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HMS Birmingham (1913)
HMS Birmingham (1913).jpg
Career Royal Navy Ensign
Class and type: Town-class light cruiser
Name: HMS Birmingham
Ordered: under 1911 Naval Estimates
Builder: Armstrong Whitworth, Elswick
Laid down: 10 June 1912
Launched: 7 May 1913
Commissioned: February 1914
Fate: Sold for scrapping February 1931
General characteristics
Displacement: 5,440 long tons (5,530 t)
Length: 457 ft (139.3 m) o/a
Beam: 50 ft (15.2 m)
Draught: 15 ft 9 in (4.80 m)
Installed power: 25,000 shp (18,642.5 kW)
Propulsion: 4 × Parsons steam turbines
12 × Yarrow boilers
4 × shafts
Speed: 25.5 kn (29.3 mph; 47.2 km/h)
Range: 4,680 nmi (5,390 mi; 8,670 km) at 10 kn (11.5 mph; 18.5 km/h)1
Capacity: Coal: 1,165 short tons (1,057 t) (maximum)
Fuel oil: 235 short tons (213.188 t)
Complement: 433
Armament: 9 × BL 6 in (152 mm) Mk XII guns
1 × 3 in (76 mm) anti-aircraft gun
4 × 3-pounder guns
2 × machine guns
2 × 21 in (533 mm) torpedo tubes
Armour: 3 inch side amidships
1½ inch side (forward)
1¾ inch side (aft)

HMS Birmingham was lead ship of the Birmingham group of three ships of the "Town" class of light cruisers built by the Royal Navy. Her sister ships were Lowestoft and Nottingham. The three ships were virtually identical to the third group of "Town" ships, but with an additional 6 in (150 mm) gun worked in on the forecastle.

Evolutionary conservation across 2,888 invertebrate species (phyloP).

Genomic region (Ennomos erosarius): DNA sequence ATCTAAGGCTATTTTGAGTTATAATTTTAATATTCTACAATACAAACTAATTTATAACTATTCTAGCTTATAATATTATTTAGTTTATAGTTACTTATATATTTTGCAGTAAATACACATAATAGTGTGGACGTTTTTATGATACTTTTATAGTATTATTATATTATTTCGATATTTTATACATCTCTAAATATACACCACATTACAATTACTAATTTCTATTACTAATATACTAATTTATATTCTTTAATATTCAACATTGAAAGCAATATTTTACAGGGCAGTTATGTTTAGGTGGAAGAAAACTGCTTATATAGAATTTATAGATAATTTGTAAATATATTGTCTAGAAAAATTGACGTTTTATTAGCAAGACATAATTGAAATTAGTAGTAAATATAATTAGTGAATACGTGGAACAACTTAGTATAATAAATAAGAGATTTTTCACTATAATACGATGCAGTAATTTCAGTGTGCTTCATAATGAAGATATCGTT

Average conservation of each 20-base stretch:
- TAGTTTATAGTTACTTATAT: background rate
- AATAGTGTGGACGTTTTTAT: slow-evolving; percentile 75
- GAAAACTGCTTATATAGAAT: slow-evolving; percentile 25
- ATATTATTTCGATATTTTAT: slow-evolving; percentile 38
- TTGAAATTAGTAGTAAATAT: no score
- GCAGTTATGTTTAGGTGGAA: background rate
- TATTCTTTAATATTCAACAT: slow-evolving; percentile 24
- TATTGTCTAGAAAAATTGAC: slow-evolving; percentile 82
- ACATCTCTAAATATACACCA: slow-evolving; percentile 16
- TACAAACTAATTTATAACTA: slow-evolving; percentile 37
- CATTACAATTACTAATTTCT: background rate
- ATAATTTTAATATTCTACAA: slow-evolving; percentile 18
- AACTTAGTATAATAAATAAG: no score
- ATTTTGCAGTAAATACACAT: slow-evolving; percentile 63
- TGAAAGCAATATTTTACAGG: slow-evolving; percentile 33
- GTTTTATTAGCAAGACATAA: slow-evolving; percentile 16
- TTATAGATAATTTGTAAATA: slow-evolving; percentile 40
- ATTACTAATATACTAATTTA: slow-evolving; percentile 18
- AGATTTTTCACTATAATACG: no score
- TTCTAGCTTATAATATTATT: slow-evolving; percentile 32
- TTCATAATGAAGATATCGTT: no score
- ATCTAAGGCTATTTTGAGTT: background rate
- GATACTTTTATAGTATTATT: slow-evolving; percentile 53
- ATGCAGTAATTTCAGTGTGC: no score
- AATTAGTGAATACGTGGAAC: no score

Birmingham was built at Elswick, launched on 7 May 1913 and completed in January 1914. She joined the 1st Light Cruiser Squadron of the Grand Fleet in 1914, visiting Kiel in June that year.

On 9 August 1914, she spotted the German submarine U-15, whose engines had failed as she lay stopped on the surface in heavy fog, off Fair Isle. The crew of Birmingham could hear hammering from inside the boat from attempted repairs, and so fired on her but missed. As the U-boat began to dive, she rammed her, cutting her in two. U-15 went down with all hands, the first U-boat loss to an enemy warship.[1] Birmingham also sank two German merchant ships that year and took part in the Battle of Heligoland on the 28 August, and the Battle of Dogger Bank in January 1915.

In February, she joined the 2nd Light Cruiser Squadron, attacking a u-boat on 18 June 1915 without success.

Birmingham under fire at the Battle of Jutland

She also took part in the Battle of Jutland as a member of the 2nd Light Cruiser Squadron, during which she sustained damage caused by splintering during the night of the battle. After the First World War, she was flagship to the 6th Light Cruiser Squadron in 1919-1920, after which she was transferred to the Nore from 1920-1922. She was recommissioned in November 1923 to the Africa Station with the 6th Light Cruiser Squadron as Flagship, relieving Lowestoft. She then continued to serve in foreign stations until being sold in 1931. She arrived at the yards of Ward, of Pembroke Dock on 12 March that year to be broken up.


External links

  • "An Echo from Jutland" Pathe newsreel dated 24 October 1921, in which the Lord Mayor of Birmingham receives the ship's battle scarred ensign.

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